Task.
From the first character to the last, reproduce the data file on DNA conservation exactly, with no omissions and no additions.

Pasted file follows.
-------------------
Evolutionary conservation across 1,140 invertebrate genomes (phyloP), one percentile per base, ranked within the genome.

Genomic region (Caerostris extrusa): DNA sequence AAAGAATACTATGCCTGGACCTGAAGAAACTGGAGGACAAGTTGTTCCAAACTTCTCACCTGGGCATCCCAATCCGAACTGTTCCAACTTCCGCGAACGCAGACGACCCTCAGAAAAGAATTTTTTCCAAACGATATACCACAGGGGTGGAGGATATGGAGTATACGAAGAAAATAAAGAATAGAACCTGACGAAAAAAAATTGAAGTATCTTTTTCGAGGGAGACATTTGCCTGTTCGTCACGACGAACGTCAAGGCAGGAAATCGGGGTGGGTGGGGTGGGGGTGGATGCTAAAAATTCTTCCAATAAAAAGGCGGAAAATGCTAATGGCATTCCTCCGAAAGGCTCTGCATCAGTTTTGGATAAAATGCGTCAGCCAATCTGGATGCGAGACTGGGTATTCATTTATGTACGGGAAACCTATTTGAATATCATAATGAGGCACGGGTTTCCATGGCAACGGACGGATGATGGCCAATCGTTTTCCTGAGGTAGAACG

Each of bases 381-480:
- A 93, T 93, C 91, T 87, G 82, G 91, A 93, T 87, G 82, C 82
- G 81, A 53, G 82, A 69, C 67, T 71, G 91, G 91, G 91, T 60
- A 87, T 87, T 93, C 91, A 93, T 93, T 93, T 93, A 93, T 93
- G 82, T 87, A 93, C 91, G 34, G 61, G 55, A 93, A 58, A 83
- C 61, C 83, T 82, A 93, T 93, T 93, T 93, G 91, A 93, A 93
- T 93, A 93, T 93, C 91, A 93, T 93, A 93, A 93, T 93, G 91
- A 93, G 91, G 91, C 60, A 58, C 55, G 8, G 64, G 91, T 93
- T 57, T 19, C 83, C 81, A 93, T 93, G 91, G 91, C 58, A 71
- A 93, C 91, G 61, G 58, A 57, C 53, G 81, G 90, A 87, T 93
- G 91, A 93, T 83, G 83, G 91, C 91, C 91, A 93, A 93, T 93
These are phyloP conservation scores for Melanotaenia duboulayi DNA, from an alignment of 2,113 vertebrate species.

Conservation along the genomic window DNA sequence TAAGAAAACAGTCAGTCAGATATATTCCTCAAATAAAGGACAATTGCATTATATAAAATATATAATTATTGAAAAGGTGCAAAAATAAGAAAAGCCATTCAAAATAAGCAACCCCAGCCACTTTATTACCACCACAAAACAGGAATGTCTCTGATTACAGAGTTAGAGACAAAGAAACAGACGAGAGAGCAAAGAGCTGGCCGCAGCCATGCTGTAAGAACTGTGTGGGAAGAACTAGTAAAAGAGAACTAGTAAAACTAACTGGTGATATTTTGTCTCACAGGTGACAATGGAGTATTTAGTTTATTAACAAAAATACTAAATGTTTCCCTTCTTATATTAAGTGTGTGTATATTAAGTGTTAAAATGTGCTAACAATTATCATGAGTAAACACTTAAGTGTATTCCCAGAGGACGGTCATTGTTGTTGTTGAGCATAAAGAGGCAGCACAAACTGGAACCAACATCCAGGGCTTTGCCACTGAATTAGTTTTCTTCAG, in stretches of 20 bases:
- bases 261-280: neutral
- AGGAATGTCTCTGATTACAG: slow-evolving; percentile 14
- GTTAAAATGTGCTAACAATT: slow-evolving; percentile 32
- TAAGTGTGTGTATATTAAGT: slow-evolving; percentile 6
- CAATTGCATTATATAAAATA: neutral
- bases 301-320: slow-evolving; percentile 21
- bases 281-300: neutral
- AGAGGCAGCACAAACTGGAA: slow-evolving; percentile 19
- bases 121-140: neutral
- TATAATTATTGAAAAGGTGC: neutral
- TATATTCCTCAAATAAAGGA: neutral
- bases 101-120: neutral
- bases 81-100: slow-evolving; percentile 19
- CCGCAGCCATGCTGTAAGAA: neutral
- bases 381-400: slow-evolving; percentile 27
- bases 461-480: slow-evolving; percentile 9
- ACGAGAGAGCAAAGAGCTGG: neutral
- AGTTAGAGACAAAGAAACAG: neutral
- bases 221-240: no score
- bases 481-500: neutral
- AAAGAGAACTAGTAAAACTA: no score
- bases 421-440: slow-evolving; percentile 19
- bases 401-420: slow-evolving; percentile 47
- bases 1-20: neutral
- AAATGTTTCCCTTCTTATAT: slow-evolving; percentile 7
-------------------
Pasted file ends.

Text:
Evolutionary conservation across 1,140 invertebrate genomes (phyloP), one percentile per base, ranked within the genome.

Genomic region (Caerostris extrusa): DNA sequence AAAGAATACTATGCCTGGACCTGAAGAAACTGGAGGACAAGTTGTTCCAAACTTCTCACCTGGGCATCCCAATCCGAACTGTTCCAACTTCCGCGAACGCAGACGACCCTCAGAAAAGAATTTTTTCCAAACGATATACCACAGGGGTGGAGGATATGGAGTATACGAAGAAAATAAAGAATAGAACCTGACGAAAAAAAATTGAAGTATCTTTTTCGAGGGAGACATTTGCCTGTTCGTCACGACGAACGTCAAGGCAGGAAATCGGGGTGGGTGGGGTGGGGGTGGATGCTAAAAATTCTTCCAATAAAAAGGCGGAAAATGCTAATGGCATTCCTCCGAAAGGCTCTGCATCAGTTTTGGATAAAATGCGTCAGCCAATCTGGATGCGAGACTGGGTATTCATTTATGTACGGGAAACCTATTTGAATATCATAATGAGGCACGGGTTTCCATGGCAACGGACGGATGATGGCCAATCGTTTTCCTGAGGTAGAACG

Each of bases 381-480:
- A 93, T 93, C 91, T 87, G 82, G 91, A 93, T 87, G 82, C 82
- G 81, A 53, G 82, A 69, C 67, T 71, G 91, G 91, G 91, T 60
- A 87, T 87, T 93, C 91, A 93, T 93, T 93, T 93, A 93, T 93
- G 82, T 87, A 93, C 91, G 34, G 61, G 55, A 93, A 58, A 83
- C 61, C 83, T 82, A 93, T 93, T 93, T 93, G 91, A 93, A 93
- T 93, A 93, T 93, C 91, A 93, T 93, A 93, A 93, T 93, G 91
- A 93, G 91, G 91, C 60, A 58, C 55, G 8, G 64, G 91, T 93
- T 57, T 19, C 83, C 81, A 93, T 93, G 91, G 91, C 58, A 71
- A 93, C 91, G 61, G 58, A 57, C 53, G 81, G 90, A 87, T 93
- G 91, A 93, T 83, G 83, G 91, C 91, C 91, A 93, A 93, T 93
These are phyloP conservation scores for Melanotaenia duboulayi DNA, from an alignment of 2,113 vertebrate species.

Conservation along the genomic window DNA sequence TAAGAAAACAGTCAGTCAGATATATTCCTCAAATAAAGGACAATTGCATTATATAAAATATATAATTATTGAAAAGGTGCAAAAATAAGAAAAGCCATTCAAAATAAGCAACCCCAGCCACTTTATTACCACCACAAAACAGGAATGTCTCTGATTACAGAGTTAGAGACAAAGAAACAGACGAGAGAGCAAAGAGCTGGCCGCAGCCATGCTGTAAGAACTGTGTGGGAAGAACTAGTAAAAGAGAACTAGTAAAACTAACTGGTGATATTTTGTCTCACAGGTGACAATGGAGTATTTAGTTTATTAACAAAAATACTAAATGTTTCCCTTCTTATATTAAGTGTGTGTATATTAAGTGTTAAAATGTGCTAACAATTATCATGAGTAAACACTTAAGTGTATTCCCAGAGGACGGTCATTGTTGTTGTTGAGCATAAAGAGGCAGCACAAACTGGAACCAACATCCAGGGCTTTGCCACTGAATTAGTTTTCTTCAG, in stretches of 20 bases:
- bases 261-280: neutral
- AGGAATGTCTCTGATTACAG: slow-evolving; percentile 14
- GTTAAAATGTGCTAACAATT: slow-evolving; percentile 32
- TAAGTGTGTGTATATTAAGT: slow-evolving; percentile 6
- CAATTGCATTATATAAAATA: neutral
- bases 301-320: slow-evolving; percentile 21
- bases 281-300: neutral
- AGAGGCAGCACAAACTGGAA: slow-evolving; percentile 19
- bases 121-140: neutral
- TATAATTATTGAAAAGGTGC: neutral
- TATATTCCTCAAATAAAGGA: neutral
- bases 101-120: neutral
- bases 81-100: slow-evolving; percentile 19
- CCGCAGCCATGCTGTAAGAA: neutral
- bases 381-400: slow-evolving; percentile 27
- bases 461-480: slow-evolving; percentile 9
- ACGAGAGAGCAAAGAGCTGG: neutral
- AGTTAGAGACAAAGAAACAG: neutral
- bases 221-240: no score
- bases 481-500: neutral
- AAAGAGAACTAGTAAAACTA: no score
- bases 421-440: slow-evolving; percentile 19
- bases 401-420: slow-evolving; percentile 47
- bases 1-20: neutral
- AAATGTTTCCCTTCTTATAT: slow-evolving; percentile 7